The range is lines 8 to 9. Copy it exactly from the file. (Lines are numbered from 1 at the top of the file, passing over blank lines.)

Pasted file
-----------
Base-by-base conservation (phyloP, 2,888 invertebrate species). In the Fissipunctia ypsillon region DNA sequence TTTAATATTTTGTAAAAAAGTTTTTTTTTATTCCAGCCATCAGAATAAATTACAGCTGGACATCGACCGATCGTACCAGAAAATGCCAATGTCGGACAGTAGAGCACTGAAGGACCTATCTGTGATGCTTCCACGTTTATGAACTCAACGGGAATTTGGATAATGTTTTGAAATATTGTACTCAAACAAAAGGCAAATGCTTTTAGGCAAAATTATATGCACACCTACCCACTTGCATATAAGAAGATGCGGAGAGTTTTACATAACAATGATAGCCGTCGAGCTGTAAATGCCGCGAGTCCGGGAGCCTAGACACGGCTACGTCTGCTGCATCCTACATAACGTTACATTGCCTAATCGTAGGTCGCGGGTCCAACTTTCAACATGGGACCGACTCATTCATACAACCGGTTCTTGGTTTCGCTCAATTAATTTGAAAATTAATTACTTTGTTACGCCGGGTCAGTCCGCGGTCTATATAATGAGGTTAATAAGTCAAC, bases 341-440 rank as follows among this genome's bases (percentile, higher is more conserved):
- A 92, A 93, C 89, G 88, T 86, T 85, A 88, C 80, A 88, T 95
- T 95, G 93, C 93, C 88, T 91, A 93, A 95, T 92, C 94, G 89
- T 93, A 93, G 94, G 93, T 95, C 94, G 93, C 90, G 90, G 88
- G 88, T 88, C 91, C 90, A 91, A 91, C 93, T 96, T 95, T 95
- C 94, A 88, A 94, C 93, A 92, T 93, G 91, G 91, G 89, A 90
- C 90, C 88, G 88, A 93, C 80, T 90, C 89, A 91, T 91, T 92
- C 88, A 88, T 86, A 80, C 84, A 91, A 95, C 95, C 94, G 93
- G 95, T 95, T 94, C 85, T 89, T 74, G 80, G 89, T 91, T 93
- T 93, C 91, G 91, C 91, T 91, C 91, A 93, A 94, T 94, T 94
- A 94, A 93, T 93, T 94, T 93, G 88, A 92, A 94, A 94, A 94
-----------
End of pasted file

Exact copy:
- C 88, A 88, T 86, A 80, C 84, A 91, A 95, C 95, C 94, G 93
- G 95, T 95, T 94, C 85, T 89, T 74, G 80, G 89, T 91, T 93